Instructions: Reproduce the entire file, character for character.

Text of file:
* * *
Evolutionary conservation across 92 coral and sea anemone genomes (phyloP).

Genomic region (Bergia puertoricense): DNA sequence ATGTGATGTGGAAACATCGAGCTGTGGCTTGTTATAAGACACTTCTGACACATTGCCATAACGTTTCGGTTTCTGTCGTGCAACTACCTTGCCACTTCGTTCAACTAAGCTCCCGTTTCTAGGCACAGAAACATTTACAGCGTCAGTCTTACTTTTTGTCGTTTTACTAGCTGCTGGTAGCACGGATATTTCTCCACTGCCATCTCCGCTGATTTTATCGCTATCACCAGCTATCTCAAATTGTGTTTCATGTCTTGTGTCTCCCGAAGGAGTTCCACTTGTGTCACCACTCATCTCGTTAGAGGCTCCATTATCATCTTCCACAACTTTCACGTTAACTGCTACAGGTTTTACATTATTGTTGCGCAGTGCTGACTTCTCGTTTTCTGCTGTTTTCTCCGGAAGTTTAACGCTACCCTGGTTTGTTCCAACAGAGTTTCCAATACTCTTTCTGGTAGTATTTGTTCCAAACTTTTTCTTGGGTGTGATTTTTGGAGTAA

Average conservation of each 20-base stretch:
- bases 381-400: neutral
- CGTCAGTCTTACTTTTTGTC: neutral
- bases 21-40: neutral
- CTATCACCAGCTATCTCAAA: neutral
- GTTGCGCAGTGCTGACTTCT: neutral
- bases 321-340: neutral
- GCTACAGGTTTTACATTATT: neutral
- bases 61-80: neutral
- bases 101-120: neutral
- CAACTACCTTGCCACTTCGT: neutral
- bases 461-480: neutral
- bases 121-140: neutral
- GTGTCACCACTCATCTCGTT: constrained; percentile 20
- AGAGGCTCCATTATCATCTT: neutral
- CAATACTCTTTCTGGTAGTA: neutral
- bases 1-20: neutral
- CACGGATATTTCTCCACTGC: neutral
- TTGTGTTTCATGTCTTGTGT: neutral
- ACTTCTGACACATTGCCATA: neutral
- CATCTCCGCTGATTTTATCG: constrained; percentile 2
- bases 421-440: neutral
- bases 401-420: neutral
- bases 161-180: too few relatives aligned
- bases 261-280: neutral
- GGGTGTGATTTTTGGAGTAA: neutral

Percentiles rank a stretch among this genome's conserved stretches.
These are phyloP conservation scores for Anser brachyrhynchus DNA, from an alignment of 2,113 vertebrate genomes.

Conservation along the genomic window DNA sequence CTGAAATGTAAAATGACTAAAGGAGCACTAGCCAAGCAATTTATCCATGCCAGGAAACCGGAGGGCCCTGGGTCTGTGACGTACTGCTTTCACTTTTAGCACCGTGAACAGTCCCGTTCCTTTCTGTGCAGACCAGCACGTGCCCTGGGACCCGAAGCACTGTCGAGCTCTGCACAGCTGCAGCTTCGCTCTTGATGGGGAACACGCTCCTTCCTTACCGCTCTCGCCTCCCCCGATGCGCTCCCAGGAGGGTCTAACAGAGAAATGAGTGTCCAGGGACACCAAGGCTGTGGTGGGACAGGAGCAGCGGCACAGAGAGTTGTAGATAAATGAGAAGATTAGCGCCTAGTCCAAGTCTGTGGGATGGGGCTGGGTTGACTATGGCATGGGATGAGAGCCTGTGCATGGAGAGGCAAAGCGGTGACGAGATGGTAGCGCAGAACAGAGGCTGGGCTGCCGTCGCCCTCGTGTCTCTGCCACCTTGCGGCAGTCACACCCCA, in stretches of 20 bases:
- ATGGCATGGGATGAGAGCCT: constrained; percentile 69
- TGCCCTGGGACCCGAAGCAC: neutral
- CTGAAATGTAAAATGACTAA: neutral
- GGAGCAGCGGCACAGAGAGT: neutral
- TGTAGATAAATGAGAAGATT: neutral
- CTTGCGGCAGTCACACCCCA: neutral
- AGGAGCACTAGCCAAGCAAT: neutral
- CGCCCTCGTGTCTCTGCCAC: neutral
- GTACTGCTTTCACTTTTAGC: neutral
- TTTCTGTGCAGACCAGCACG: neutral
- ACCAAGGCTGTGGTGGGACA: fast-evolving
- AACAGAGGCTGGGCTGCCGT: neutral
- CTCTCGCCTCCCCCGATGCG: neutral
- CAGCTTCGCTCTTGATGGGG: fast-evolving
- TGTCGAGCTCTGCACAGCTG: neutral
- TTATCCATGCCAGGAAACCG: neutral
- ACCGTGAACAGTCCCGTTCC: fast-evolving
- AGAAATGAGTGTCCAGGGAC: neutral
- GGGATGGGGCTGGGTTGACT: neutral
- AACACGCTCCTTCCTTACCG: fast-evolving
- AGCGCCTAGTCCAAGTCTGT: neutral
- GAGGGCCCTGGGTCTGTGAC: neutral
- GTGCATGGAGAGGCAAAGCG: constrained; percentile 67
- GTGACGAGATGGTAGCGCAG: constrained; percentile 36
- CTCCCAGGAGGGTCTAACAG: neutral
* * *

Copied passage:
Evolutionary conservation across 92 coral and sea anemone genomes (phyloP).

Genomic region (Bergia puertoricense): DNA sequence ATGTGATGTGGAAACATCGAGCTGTGGCTTGTTATAAGACACTTCTGACACATTGCCATAACGTTTCGGTTTCTGTCGTGCAACTACCTTGCCACTTCGTTCAACTAAGCTCCCGTTTCTAGGCACAGAAACATTTACAGCGTCAGTCTTACTTTTTGTCGTTTTACTAGCTGCTGGTAGCACGGATATTTCTCCACTGCCATCTCCGCTGATTTTATCGCTATCACCAGCTATCTCAAATTGTGTTTCATGTCTTGTGTCTCCCGAAGGAGTTCCACTTGTGTCACCACTCATCTCGTTAGAGGCTCCATTATCATCTTCCACAACTTTCACGTTAACTGCTACAGGTTTTACATTATTGTTGCGCAGTGCTGACTTCTCGTTTTCTGCTGTTTTCTCCGGAAGTTTAACGCTACCCTGGTTTGTTCCAACAGAGTTTCCAATACTCTTTCTGGTAGTATTTGTTCCAAACTTTTTCTTGGGTGTGATTTTTGGAGTAA

Average conservation of each 20-base stretch:
- bases 381-400: neutral
- CGTCAGTCTTACTTTTTGTC: neutral
- bases 21-40: neutral
- CTATCACCAGCTATCTCAAA: neutral
- GTTGCGCAGTGCTGACTTCT: neutral
- bases 321-340: neutral
- GCTACAGGTTTTACATTATT: neutral
- bases 61-80: neutral
- bases 101-120: neutral
- CAACTACCTTGCCACTTCGT: neutral
- bases 461-480: neutral
- bases 121-140: neutral
- GTGTCACCACTCATCTCGTT: constrained; percentile 20
- AGAGGCTCCATTATCATCTT: neutral
- CAATACTCTTTCTGGTAGTA: neutral
- bases 1-20: neutral
- CACGGATATTTCTCCACTGC: neutral
- TTGTGTTTCATGTCTTGTGT: neutral
- ACTTCTGACACATTGCCATA: neutral
- CATCTCCGCTGATTTTATCG: constrained; percentile 2
- bases 421-440: neutral
- bases 401-420: neutral
- bases 161-180: too few relatives aligned
- bases 261-280: neutral
- GGGTGTGATTTTTGGAGTAA: neutral

Percentiles rank a stretch among this genome's conserved stretches.
These are phyloP conservation scores for Anser brachyrhynchus DNA, from an alignment of 2,113 vertebrate genomes.

Conservation along the genomic window DNA sequence CTGAAATGTAAAATGACTAAAGGAGCACTAGCCAAGCAATTTATCCATGCCAGGAAACCGGAGGGCCCTGGGTCTGTGACGTACTGCTTTCACTTTTAGCACCGTGAACAGTCCCGTTCCTTTCTGTGCAGACCAGCACGTGCCCTGGGACCCGAAGCACTGTCGAGCTCTGCACAGCTGCAGCTTCGCTCTTGATGGGGAACACGCTCCTTCCTTACCGCTCTCGCCTCCCCCGATGCGCTCCCAGGAGGGTCTAACAGAGAAATGAGTGTCCAGGGACACCAAGGCTGTGGTGGGACAGGAGCAGCGGCACAGAGAGTTGTAGATAAATGAGAAGATTAGCGCCTAGTCCAAGTCTGTGGGATGGGGCTGGGTTGACTATGGCATGGGATGAGAGCCTGTGCATGGAGAGGCAAAGCGGTGACGAGATGGTAGCGCAGAACAGAGGCTGGGCTGCCGTCGCCCTCGTGTCTCTGCCACCTTGCGGCAGTCACACCCCA, in stretches of 20 bases:
- ATGGCATGGGATGAGAGCCT: constrained; percentile 69
- TGCCCTGGGACCCGAAGCAC: neutral
- CTGAAATGTAAAATGACTAA: neutral
- GGAGCAGCGGCACAGAGAGT: neutral
- TGTAGATAAATGAGAAGATT: neutral
- CTTGCGGCAGTCACACCCCA: neutral
- AGGAGCACTAGCCAAGCAAT: neutral
- CGCCCTCGTGTCTCTGCCAC: neutral
- GTACTGCTTTCACTTTTAGC: neutral
- TTTCTGTGCAGACCAGCACG: neutral
- ACCAAGGCTGTGGTGGGACA: fast-evolving
- AACAGAGGCTGGGCTGCCGT: neutral
- CTCTCGCCTCCCCCGATGCG: neutral
- CAGCTTCGCTCTTGATGGGG: fast-evolving
- TGTCGAGCTCTGCACAGCTG: neutral
- TTATCCATGCCAGGAAACCG: neutral
- ACCGTGAACAGTCCCGTTCC: fast-evolving
- AGAAATGAGTGTCCAGGGAC: neutral
- GGGATGGGGCTGGGTTGACT: neutral
- AACACGCTCCTTCCTTACCG: fast-evolving
- AGCGCCTAGTCCAAGTCTGT: neutral
- GAGGGCCCTGGGTCTGTGAC: neutral
- GTGCATGGAGAGGCAAAGCG: constrained; percentile 67
- GTGACGAGATGGTAGCGCAG: constrained; percentile 36
- CTCCCAGGAGGGTCTAACAG: neutral